The seller says that the “car starts, runs, drives, shifts, brakes and handles excellent.” The Opel GT was made between 1968 and 1973 and this one has the bigger, optional 1.9L inline-four with around 102 hp. If a person can tackle some body work and some interior sprucing up, you’ll have a great little car on your hands. Does the amount of work needed on this car make it worth it to pay less than what a finished car would be, or would you hunt around for a nicer one for more money? Or, would you just drive and enjoy it as is?


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  1. 68 custom

    it looks to be in pretty good shape so I agree that it should be maintained and driven as is!

  2. Howard

    I think it would be fun to update the car a little. Rust proof it. Do some work on the engine and see if you can get 130hp out of it. Then enjoy it. I rode in a new one when I was a kid, but they didnt hold up very well.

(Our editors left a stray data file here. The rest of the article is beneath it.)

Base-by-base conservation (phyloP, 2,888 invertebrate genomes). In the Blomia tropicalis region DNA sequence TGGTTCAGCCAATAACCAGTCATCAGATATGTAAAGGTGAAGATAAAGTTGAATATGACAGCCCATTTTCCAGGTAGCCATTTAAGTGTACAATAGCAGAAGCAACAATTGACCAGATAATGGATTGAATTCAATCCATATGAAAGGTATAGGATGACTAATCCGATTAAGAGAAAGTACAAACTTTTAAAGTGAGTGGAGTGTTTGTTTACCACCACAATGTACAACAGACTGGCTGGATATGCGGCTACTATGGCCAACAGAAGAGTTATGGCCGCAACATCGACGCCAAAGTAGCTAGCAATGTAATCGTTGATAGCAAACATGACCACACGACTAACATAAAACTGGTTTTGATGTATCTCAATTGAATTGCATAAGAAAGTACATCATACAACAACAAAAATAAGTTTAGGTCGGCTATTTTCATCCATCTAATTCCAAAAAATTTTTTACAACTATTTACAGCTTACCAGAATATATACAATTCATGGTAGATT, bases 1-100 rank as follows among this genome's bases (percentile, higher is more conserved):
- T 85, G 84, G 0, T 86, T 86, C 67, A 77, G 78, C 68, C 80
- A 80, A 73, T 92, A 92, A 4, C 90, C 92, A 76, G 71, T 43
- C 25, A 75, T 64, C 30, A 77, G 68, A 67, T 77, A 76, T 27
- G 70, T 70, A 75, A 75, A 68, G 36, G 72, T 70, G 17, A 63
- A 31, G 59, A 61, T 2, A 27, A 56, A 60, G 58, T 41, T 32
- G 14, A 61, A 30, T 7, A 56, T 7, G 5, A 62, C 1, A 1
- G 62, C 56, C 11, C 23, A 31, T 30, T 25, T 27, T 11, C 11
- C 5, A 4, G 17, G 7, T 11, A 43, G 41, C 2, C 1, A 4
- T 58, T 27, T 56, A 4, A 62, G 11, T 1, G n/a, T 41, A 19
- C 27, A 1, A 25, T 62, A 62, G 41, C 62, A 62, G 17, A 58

3. Rustytech Member

    Looks like a Corvette and an Opel cadet got together for some hanky panky.

    • John H

      Those were my thoughts the first time I saw one of these, and it was infatuation at first sight for a motorhead about a year from getting his license! I grew up in a small college town and saw one drive past the church as we were leaving Sunday services. Some memories really stick.

  4. Ken Nelson Member